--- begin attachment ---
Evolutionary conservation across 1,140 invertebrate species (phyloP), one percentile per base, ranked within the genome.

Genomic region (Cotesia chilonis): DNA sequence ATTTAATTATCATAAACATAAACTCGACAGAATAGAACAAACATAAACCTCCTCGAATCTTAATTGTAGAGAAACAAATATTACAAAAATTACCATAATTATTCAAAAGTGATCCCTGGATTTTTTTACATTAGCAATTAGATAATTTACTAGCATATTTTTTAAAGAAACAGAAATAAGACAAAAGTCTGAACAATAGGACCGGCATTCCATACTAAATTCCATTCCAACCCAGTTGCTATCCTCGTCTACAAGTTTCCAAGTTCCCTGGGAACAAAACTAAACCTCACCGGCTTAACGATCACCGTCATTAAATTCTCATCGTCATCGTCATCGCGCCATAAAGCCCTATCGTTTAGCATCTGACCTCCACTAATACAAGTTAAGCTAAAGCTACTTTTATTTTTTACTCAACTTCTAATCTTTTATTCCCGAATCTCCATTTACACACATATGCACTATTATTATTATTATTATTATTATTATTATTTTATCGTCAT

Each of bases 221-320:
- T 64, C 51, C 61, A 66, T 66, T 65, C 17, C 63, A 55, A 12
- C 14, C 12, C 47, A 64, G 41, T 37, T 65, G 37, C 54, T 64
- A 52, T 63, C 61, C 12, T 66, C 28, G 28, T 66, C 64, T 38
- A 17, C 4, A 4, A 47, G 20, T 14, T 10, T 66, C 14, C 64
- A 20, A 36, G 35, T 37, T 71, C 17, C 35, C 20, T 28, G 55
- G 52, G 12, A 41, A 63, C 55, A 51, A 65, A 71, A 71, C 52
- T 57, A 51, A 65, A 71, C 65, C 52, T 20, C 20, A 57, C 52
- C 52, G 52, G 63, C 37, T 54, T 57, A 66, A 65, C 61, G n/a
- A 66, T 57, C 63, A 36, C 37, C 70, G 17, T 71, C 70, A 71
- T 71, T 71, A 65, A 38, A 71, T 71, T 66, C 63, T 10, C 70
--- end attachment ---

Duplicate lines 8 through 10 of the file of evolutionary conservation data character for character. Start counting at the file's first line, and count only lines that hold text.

- A 20, A 36, G 35, T 37, T 71, C 17, C 35, C 20, T 28, G 55
- G 52, G 12, A 41, A 63, C 55, A 51, A 65, A 71, A 71, C 52
- T 57, A 51, A 65, A 71, C 65, C 52, T 20, C 20, A 57, C 52